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Robert Underwood Johnson, Clarence Clough Buell, Battles and Leaders of the Civil War: Volume 2. 46 0 Browse Search
Rebellion Record: a Diary of American Events: Documents and Narratives, Volume 9. (ed. Frank Moore) 44 0 Browse Search
Southern Historical Society Papers, Volume 29. (ed. Reverend J. William Jones) 26 0 Browse Search
General James Longstreet, From Manassas to Appomattox 16 0 Browse Search
An English Combatant, Lieutenant of Artillery of the Field Staff., Battlefields of the South from Bull Run to Fredericksburgh; with sketches of Confederate commanders, and gossip of the camps. 12 0 Browse Search
William F. Fox, Lt. Col. U. S. V., Regimental Losses in the American Civil War, 1861-1865: A Treatise on the extent and nature of the mortuary losses in the Union regiments, with full and exhaustive statistics compiled from the official records on file in the state military bureaus and at Washington 12 0 Browse Search
Horace Greeley, The American Conflict: A History of the Great Rebellion in the United States of America, 1860-65: its Causes, Incidents, and Results: Intended to exhibit especially its moral and political phases with the drift and progress of American opinion respecting human slavery from 1776 to the close of the War for the Union. Volume II. 8 0 Browse Search
Fitzhugh Lee, General Lee 8 0 Browse Search
Benson J. Lossing, Pictorial Field Book of the Civil War. Volume 3. 8 0 Browse Search
Robert Underwood Johnson, Clarence Clough Buell, Battles and Leaders of the Civil War. Volume 4. 6 0 Browse Search
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Browsing named entities in Rebellion Record: a Diary of American Events: Documents and Narratives, Volume 11. (ed. Frank Moore). You can also browse the collection for Meadow Bridge (West Virginia, United States) or search for Meadow Bridge (West Virginia, United States) in all documents.

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placed himself at the head of his command, and with drawn sabre and deafening cheers, charged directly in the face of a withering fire, captured two pieces of artillery, upward of a hundred prisoners, together with caissons, ammunition and horses, which he brought off in safety. It was, without exception, the most gallant charge of the raid, and when it became known among the corps, cheer after cheer rent the air. The rebels retreated behind the Chickahominy, destroying in their flight Meadow bridge. In the rear Colonel Gregg's brigade, of the Second division, and a portion of the Third division, under General Wilson, were hotly engaged with Stuart. General Wilson sent word to General Sheridan that the enemy were driving him slowly back. General Sheridan sent word that he must hold the position at all hazards; that he could and must whip the enemy. Colonel Gregg's brigade, being reinforced by a regiment from the First brigade, charged the enemy and drove them nearly a mile. T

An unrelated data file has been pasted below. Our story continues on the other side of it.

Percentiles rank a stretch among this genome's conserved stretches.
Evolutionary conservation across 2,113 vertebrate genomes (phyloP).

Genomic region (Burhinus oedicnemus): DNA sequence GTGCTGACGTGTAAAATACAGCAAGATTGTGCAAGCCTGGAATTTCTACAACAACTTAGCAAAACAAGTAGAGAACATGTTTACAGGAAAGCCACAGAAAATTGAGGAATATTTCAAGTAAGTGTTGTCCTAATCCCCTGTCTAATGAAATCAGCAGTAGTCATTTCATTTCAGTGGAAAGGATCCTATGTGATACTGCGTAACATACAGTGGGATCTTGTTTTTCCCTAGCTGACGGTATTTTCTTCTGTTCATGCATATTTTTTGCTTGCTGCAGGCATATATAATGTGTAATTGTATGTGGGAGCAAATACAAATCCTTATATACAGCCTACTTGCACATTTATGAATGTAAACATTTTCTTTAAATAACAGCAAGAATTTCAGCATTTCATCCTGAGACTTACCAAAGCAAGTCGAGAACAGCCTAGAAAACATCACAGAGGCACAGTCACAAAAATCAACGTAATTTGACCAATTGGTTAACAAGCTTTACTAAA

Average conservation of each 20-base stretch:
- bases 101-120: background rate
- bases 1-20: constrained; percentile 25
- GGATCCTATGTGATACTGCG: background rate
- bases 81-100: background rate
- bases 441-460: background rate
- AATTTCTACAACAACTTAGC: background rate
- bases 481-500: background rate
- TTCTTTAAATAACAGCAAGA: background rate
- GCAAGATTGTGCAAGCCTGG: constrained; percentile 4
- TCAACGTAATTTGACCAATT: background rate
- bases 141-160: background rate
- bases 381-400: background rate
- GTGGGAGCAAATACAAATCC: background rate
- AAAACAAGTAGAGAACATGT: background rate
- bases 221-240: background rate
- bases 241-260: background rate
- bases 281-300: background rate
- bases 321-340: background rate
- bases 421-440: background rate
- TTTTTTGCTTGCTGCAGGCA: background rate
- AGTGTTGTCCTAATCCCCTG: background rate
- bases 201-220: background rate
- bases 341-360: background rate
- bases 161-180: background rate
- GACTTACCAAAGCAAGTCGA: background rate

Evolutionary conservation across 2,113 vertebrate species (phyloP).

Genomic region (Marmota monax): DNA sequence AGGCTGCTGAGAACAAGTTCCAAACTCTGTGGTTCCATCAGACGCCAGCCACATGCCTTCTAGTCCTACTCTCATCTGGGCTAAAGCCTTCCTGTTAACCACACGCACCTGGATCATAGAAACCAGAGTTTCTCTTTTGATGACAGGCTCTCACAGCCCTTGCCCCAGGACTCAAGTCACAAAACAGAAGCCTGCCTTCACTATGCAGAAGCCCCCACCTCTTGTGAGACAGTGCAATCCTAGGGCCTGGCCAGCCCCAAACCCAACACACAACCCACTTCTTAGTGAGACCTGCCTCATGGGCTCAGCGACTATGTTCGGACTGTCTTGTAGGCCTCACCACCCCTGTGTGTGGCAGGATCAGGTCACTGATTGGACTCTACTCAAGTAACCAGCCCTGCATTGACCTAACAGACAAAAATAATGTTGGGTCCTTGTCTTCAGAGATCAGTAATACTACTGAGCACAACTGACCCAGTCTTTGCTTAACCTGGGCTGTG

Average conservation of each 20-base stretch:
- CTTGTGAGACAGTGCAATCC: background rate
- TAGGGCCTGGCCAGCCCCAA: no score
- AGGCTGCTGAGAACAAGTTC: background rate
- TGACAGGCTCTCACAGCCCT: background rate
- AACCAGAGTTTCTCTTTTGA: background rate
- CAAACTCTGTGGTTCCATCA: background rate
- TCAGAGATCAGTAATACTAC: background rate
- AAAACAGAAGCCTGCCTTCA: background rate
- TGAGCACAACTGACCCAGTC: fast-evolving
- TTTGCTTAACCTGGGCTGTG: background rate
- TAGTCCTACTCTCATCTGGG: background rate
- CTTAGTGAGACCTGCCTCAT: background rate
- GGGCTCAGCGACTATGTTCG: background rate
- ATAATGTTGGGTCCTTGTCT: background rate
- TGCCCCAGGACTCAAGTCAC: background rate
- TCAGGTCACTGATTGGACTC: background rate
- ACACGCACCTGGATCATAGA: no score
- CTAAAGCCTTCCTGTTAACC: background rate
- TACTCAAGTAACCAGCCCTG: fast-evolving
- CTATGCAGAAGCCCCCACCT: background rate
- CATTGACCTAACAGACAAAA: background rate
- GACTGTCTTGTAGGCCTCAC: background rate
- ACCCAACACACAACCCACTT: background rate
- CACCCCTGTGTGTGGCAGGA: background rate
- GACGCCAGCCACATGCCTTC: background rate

assed over them in the course of yesterday. The Ninth did not get across until early this morning. The first mentioned corps were immediately put in position as they got over on the range of hills almost east and west, about half a mile from the river, and intrenched themselves. As soon as the Ninth corps was over, an advance of the whole line was ordered. It was pushed forward about three miles to the right and left of the two roads running in a south-eastwardly direction, one via Meadow bridge, and the other through Mechanicsville toward Richmond. It rests to-night within twelve miles of the rebel capital. Wilson's division of cavalry protects our right flank, covering the roads toward Hanover Court-house. and Torbert's and Gregg's our left, covering the roads from Richmond east of Tolopotomy creek. The trains are all safely parked on both banks of the Pamunkey. The movement from the North Anna to the Pamunkey occupied only about forty hours. In that time the army mar
Rebellion Record: a Diary of American Events: Documents and Narratives, Volume 11. (ed. Frank Moore), General Grant's headquarters, near Hanovertown, south bank of the Pamunkey May 29, (search)
assed over them in the course of yesterday. The Ninth did not get across until early this morning. The first mentioned corps were immediately put in position as they got over on the range of hills almost east and west, about half a mile from the river, and intrenched themselves. As soon as the Ninth corps was over, an advance of the whole line was ordered. It was pushed forward about three miles to the right and left of the two roads running in a south-eastwardly direction, one via Meadow bridge, and the other through Mechanicsville toward Richmond. It rests to-night within twelve miles of the rebel capital. Wilson's division of cavalry protects our right flank, covering the roads toward Hanover Court-house. and Torbert's and Gregg's our left, covering the roads from Richmond east of Tolopotomy creek. The trains are all safely parked on both banks of the Pamunkey. The movement from the North Anna to the Pamunkey occupied only about forty hours. In that time the army mar